Likewise, as is the case for any kind of significant platform shift, IT and any other affected business units must ensure that existing workflows are sufficient to support the new provider. There may be a need to enter a period of development during which IT prepares itself for the cloud migration. This activity will need to be considered in the overall governance process and prioritized against other business needs.
On what metrics will we select and monitor one or more cloud providers?
When it comes to monitoring the performance of a provider, one has only to look at the SLA to determine whether or not the provider is meeting the letter of their obligation. However, as a company, there must be a serious discussion beyond the SLA that determines first and foremost which provider will be selected and, once that selection takes place, how that provider will be measured when it comes time for contract renewal.
Because there is really no serious standardization between providers yet, making a jump from one to another can be a time-consuming undertaking. As such, ensure that your provider can meet all of your expectations beyond a simple up/down SLA. Among the service-related questions to ask might be, for example, “At what point does latency become considered a service disruption?”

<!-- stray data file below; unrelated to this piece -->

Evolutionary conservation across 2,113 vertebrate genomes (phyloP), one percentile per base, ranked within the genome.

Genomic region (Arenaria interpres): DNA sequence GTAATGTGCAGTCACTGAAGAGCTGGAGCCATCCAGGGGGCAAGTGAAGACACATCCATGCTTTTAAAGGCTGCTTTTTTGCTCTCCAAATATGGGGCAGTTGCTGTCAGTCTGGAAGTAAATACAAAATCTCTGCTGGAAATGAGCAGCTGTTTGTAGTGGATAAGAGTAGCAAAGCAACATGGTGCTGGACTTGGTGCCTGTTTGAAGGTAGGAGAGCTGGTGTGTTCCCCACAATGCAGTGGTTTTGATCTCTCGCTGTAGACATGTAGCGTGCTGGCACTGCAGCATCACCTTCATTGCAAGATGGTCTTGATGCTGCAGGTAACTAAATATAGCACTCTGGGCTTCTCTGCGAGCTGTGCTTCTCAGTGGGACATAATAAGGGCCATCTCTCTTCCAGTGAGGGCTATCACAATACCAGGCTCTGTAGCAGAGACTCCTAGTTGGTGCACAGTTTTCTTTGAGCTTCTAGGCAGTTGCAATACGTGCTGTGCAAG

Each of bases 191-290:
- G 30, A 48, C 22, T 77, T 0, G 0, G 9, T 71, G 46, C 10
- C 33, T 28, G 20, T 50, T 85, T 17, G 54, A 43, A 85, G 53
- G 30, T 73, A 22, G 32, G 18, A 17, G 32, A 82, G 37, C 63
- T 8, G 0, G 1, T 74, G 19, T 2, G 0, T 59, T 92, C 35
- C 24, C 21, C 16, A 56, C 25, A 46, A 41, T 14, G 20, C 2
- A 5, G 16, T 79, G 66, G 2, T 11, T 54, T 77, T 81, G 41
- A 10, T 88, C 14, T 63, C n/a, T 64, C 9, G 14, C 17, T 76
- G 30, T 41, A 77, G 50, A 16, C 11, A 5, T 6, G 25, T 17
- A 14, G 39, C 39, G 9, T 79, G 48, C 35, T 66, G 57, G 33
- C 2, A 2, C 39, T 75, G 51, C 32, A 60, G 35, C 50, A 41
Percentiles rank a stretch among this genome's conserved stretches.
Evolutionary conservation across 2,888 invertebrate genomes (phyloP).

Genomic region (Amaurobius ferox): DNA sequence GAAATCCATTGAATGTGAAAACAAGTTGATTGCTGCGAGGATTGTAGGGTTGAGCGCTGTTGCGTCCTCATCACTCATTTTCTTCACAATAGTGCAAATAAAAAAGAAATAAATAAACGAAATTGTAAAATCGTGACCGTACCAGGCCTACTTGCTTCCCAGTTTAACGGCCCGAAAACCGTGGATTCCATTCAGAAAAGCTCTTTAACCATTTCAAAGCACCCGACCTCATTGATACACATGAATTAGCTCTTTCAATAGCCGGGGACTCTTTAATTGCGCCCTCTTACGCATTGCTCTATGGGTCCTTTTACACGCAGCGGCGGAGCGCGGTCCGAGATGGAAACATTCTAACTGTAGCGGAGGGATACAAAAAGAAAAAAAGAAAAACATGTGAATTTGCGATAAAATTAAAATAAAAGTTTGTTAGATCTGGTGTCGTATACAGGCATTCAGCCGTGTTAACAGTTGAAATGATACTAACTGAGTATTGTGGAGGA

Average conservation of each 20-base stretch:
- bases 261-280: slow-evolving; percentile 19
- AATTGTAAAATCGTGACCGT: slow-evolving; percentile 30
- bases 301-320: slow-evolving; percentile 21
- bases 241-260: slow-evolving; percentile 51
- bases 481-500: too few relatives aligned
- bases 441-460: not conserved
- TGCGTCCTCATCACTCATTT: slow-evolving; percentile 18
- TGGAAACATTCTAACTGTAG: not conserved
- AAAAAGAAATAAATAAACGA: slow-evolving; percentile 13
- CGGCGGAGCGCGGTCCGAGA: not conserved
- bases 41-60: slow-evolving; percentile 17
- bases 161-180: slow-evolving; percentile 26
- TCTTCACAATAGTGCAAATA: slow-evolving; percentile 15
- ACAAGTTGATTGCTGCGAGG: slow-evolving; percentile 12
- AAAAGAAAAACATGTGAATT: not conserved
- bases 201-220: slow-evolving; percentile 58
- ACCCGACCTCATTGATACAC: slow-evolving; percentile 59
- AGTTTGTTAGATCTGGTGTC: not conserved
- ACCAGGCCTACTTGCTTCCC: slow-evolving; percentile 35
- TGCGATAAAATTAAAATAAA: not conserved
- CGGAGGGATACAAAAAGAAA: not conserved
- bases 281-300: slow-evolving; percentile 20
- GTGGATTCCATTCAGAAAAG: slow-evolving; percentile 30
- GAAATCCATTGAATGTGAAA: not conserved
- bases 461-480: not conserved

You might also consider such items as timeliness and accuracy of billing and general customer support capability and attitude. While those may sound unimportant, over time bad billing and support becomes a major problem.
In what way does the new environment impact disaster recovery/business continuity plans?
For the last of my five important internal questions, consider the impact that a migration to the cloud may have on your disaster recovery and business continuity planning efforts. After all, as soon as you shift the landscape for a mission critical business application, the items that support that application change as well.
If an application is running internally, you might consider running a cluster backed by a generator, redundant network connections and the like. In the cloud, you may need to consider running an application in geographically disparate service zones to ensure availability in the event that the provider’s service goes down.
Additionally, consider what steps you can possibly take if your cloud provide does happen to fail. If the impact is significant, you might consider running services across providers or maintaining a hot standby locally.
The specifics will depend on individual needs, but don’t forget to think about the unthinkable.
Action Item: The cloud era is quickly coming upon us, and I believe that many CIOs will avail themselves and their companies of the opportunities that are presented by this new platform. However, as is the case with every major business shift, there are significant internal questions that must be asked before jumping in. Make sure you’re prepared to answer these – and more – critical business questions before you sign the contract.